What is ancillary relief?
Ancillary relief proceedings are the proceedings relating to financial matters upon divorce or dissolution. It is the legal term for saying “Financial Settlement”. They are called Ancillary Relief proceedings as they are “ancillary” to the divorce/dissolution and are viewed as supplementary or supporting the divorce proceedings.
Today, the more common name is Financial Remedy Proceedings or Financial Settlement.
Financial settlement is separate from the divorce process but may run alongside each other. The process of getting a divorce or dissolution is separate from the process of dividing assets following the breakdown of your relationship. It is really important to understand that proceedings for divorce or dissolution DO NOT automatically deal with a couple’s finances.
A good way to view financial settlement is as shown in the image below as 2 separate sets of proceedings.
The purpose of Ancillary Relief is to divide the matrimonial assets following a breakdown of a marriage or civil partnership according to the needs and requirements of the couple. To divide your finances, you need a financial Order in addition to your divorce Order. Many couples are able to come to an agreement on how to divide their finances during the proceedings for divorce (either by themselves, or with the help of a third party).
A financial settlement can be achieved several ways such as:
- Reaching an agreement directly with your partner
- Negotiation and agreement using a third party such as us.
- Make an application to the Court for a financial Order (as a last resort).
A financial settlement (agreement) can be drawn up at any point during divorce proceedings or civil partnership dissolution.
Frequently asked questions about Ancillary Relief
Do you have to apply for a Financial Settlement through the Court?
Absolutely not. A financial settlement can be achieved either by negotiation and agreement, without having a legal battle in Court. An application to Court to decide financial matters should always be the last resort when all other options have failed.
Can I get divorced without dealing with financial matters?
It is possible to finalise your divorce, and then deal with the division of finances afterwards, or not at all.
However, we would always recommend that it is better to complete your financial arrangements before receiving the Final Order which ends your marriage or civil partnership, or very soon after.
Without a Court approved financial Order, either party can make a financial application against the other at any time after divorce as long as they have not remarried. There is no time limit.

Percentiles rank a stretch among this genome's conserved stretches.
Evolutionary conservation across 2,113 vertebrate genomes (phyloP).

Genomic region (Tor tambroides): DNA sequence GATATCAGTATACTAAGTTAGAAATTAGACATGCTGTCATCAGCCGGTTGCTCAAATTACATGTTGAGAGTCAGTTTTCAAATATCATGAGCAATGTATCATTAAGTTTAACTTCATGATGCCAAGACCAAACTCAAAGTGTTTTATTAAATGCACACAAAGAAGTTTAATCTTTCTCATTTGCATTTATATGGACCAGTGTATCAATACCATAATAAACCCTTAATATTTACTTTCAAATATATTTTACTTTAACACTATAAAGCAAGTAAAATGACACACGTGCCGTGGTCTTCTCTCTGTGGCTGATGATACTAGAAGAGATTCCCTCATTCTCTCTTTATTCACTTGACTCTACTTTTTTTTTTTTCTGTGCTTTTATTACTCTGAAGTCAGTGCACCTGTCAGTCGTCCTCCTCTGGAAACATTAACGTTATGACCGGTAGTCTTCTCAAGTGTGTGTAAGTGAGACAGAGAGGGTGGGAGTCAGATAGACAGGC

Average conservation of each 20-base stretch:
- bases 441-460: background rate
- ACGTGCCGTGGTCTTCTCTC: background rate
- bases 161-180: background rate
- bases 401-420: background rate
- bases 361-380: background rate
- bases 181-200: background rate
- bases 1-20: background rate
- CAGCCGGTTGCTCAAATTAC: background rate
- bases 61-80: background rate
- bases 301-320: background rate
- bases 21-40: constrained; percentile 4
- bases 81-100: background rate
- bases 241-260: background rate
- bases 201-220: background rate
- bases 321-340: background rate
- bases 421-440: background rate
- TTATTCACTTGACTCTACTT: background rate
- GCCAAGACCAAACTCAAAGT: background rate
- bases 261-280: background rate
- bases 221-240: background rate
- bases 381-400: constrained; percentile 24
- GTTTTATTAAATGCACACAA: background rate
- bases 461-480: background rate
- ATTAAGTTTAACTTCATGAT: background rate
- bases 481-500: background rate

The July 2023 case of Hat v Lat is a good example of why it is important to finalise financial matters following the completion of the divorce or dissolution.
The facts of the case were as follows:
The parties married in 1984 and separated in 1993, with Decree Absolute (the Final Order) being pronounced on 3 November 1998.
In February 1994, the parties entered into a Separation Agreement. The main terms of the Separation Agreement provided for the husband to pay the wife a lump sum of £702,000, and also provided for a clean break between the parties. In accordance with the terms of the Separation Agreement, the husband paid the lump sum of £702,000 and implemented other, more minor provisions of the Separation Agreement.
Crucially to the case, the terms of the Separation Agreement were never converted into a draft consent order.
The husband continued to provide voluntary financial assistance to his ex-wife for nearly two decades despite having no legal obligation to do so under the terms of the Separation Agreement. In March 2022, the husband informed his ex-wife that he would be ceasing all financial assistance. This resulted in the ex-wife making an application to the Court in May 2023 for full financial provision claiming her financial claims arising from the divorce had not been dealt with at the time of their separation. The ex-husband’s case was that financial matters had already been dealt with.
In hearing the case Mr Justice Peel concluded that the absence of a Consent Order meant financial matters were still alive. He concluded that a delay in bringing a claim for financial remedies (even after 29 years!) was not by itself a jurisdictional or procedural bar to making a claim. He therefore allowed the wife’s full financial claim to go to trial.
The moral of the story is: Always resolve financial matters following divorce or dissolution, even if only to seek the dismissal of financial claims.
What is ancillary relief after divorce?
It refers to the process of resolving all financial aspects of a marriage or civil partnership anytime after an application to end the relationship has started. It is a separate and supporting legal process to the divorce or civil partnership.
Who can apply for a financial settlement?
Either party to the divorce or dissolution of a civil partnership can apply for a financial settlement.
Is there a time limit for dealing with financial matters following divorce or dissolution?